MIT engineers working with scientists in Kuwait have found that volcanic rocks, when pulverized into a fine ash, can be used as a sustainable additive in concrete structures.
In a paper published online in the Journal of Cleaner Production, the researchers report that, by replacing a certain percentage of traditional cement with volcanic ash, they can reduce a concrete structure’s “embodied energy,” or the total energy that goes into making concrete. According to their calculations, it takes 16 percent less energy to construct a pilot neighborhood with 26 concrete buildings made with 50 percent volcanic ash, compared with the energy it takes to make the same structures entirely of traditional Portland cement.
When they ground volcanic ash down to increasingly small particle sizes, the researchers found that a mixture of the finer powder and Portland cement produced stronger concrete structures, compared with those made from cement alone. However, the process of grinding volcanic ash down to such fine particles requires energy, which in turn increases the resulting structure’s embodied energy. There is, then, a tradeoff between a concrete structure’s strength and its embodied energy, when volcanic ash is used.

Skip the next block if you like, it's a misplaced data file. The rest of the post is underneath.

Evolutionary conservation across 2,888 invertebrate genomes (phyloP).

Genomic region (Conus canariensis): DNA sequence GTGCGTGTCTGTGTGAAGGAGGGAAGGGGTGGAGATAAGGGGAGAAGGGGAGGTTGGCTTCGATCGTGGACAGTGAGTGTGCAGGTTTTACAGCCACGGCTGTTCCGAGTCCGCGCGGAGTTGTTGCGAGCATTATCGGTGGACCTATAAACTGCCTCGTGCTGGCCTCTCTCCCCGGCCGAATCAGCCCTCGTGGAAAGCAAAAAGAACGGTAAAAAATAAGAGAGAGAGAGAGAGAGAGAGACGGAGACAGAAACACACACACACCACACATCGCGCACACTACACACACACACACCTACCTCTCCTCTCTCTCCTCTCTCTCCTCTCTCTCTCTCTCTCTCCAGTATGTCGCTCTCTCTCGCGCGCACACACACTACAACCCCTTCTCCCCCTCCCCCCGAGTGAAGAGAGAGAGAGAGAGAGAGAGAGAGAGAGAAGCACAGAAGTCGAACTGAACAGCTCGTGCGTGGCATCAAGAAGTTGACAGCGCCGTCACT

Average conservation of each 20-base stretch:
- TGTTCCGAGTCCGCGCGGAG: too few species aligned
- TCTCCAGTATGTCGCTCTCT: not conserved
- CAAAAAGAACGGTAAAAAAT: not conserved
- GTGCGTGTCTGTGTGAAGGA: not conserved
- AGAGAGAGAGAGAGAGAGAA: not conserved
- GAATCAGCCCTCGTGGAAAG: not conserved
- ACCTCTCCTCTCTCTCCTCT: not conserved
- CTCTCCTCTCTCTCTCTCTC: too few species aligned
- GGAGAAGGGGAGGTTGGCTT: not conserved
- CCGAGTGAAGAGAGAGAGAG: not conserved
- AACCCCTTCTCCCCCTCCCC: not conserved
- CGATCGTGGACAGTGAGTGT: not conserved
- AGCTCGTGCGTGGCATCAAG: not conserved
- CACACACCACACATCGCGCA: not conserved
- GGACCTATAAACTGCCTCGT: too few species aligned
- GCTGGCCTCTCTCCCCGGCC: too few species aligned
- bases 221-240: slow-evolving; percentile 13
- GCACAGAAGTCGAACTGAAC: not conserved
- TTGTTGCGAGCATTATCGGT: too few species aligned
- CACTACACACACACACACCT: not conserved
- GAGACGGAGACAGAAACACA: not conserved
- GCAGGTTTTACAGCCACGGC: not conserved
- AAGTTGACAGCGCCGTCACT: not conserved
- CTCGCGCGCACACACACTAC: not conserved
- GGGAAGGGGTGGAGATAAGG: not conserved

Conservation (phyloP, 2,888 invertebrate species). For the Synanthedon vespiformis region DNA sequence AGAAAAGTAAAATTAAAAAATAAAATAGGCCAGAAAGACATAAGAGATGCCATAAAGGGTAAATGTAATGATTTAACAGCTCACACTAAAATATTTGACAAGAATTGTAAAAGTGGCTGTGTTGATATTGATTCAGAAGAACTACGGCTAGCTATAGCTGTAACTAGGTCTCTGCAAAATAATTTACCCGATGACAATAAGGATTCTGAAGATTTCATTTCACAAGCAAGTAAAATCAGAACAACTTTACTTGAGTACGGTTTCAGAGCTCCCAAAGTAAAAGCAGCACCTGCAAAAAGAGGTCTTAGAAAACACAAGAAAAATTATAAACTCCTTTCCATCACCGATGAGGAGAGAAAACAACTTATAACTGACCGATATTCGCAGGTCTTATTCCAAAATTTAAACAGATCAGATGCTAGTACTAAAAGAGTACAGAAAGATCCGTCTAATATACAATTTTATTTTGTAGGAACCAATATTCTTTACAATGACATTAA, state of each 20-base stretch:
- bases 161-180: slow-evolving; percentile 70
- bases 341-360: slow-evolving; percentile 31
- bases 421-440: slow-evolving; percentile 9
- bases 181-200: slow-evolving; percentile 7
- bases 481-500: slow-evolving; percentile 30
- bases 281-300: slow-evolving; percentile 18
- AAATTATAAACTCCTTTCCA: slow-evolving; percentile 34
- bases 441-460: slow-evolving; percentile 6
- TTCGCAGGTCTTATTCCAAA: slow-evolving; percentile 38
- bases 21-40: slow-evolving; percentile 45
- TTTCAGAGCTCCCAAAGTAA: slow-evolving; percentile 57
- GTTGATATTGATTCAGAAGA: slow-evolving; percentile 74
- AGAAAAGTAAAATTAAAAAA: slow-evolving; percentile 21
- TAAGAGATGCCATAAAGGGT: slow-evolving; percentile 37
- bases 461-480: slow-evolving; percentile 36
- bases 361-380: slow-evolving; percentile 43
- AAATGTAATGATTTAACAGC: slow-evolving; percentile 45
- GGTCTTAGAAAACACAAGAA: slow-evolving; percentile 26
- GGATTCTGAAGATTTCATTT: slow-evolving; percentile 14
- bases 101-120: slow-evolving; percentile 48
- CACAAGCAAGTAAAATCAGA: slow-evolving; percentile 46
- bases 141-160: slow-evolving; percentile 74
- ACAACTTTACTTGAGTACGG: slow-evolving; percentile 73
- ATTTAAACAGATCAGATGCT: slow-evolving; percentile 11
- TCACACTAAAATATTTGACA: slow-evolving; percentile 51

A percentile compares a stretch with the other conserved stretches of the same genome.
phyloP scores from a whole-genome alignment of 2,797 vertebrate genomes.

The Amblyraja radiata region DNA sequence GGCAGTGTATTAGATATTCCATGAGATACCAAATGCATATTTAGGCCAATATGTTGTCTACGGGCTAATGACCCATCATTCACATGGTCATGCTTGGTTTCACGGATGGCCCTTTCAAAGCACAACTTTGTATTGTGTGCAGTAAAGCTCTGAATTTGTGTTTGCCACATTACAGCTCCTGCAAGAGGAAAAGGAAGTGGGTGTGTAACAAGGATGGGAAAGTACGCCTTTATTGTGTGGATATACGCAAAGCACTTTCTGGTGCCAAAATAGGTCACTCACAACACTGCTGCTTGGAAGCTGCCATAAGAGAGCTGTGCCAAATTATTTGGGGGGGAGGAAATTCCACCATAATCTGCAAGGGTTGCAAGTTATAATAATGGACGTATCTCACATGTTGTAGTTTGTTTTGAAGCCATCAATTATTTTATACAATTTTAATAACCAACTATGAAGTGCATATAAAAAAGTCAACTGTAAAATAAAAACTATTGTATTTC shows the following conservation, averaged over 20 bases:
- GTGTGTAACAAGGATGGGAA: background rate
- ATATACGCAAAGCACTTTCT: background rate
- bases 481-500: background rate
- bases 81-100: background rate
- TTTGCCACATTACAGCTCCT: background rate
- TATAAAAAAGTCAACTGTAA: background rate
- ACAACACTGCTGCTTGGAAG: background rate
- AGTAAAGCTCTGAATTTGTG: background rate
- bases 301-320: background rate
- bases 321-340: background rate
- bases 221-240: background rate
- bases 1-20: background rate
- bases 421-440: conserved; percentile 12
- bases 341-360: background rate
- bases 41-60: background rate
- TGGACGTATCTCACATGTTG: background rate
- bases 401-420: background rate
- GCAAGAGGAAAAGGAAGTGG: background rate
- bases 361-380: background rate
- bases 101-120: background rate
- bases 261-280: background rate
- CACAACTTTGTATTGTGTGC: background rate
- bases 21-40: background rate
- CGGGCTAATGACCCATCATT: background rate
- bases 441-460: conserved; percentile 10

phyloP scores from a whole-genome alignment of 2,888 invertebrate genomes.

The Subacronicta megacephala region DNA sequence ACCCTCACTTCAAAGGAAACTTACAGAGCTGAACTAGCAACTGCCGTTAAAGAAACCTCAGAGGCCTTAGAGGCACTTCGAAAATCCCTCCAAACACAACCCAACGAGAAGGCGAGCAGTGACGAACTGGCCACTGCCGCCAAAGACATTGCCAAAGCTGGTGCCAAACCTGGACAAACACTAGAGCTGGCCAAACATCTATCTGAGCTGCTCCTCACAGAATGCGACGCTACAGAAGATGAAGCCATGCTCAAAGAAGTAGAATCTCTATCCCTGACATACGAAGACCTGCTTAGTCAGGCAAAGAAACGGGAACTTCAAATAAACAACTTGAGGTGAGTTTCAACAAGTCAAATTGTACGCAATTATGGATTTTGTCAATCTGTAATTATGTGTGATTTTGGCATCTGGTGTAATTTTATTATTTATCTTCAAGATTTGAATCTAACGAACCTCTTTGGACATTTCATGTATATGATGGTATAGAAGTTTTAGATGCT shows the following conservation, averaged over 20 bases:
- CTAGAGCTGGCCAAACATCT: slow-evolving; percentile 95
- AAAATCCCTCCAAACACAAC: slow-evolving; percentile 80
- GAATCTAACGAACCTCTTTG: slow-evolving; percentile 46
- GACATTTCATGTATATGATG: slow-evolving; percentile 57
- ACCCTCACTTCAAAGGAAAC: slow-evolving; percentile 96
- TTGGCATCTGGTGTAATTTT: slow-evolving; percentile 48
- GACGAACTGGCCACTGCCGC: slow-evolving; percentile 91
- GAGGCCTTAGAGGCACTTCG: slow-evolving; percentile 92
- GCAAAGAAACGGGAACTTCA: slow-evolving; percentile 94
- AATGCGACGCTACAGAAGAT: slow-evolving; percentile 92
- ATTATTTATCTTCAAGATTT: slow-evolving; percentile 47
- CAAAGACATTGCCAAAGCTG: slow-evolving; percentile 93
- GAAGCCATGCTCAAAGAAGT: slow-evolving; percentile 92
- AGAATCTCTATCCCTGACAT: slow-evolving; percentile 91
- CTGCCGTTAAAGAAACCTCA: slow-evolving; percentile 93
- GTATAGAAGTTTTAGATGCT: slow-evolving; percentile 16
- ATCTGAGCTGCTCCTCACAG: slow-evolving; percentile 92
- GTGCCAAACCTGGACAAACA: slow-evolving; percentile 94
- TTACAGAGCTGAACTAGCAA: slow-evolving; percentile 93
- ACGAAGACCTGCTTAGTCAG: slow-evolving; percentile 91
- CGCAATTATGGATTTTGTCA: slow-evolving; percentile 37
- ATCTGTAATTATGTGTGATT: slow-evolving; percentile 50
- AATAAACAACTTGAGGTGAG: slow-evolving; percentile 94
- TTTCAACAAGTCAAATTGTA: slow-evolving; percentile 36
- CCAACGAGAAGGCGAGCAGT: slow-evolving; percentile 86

Based on experiments with various concrete and volcanic ash mixtures, and calculations of the resulting structure’s embodied energy, the researchers have mapped out the relationship between strength and embodied energy. They say engineers can use this relationship as a blueprint of sorts to help them choose, for instance, the percent of cement they would want to replace with volcanic ash to produce a given structure.
“You can customize this,” says Oral Buyukozturk, a professor in MIT’s Department of Civil and Environmental Engineering (CEE). “If it is for a traffic block, for example, where you may not need as much strength as, say, for a high-rise building. So you could produce those things with much less energy. That is huge if you think of the amount of concrete that’s used over the world.”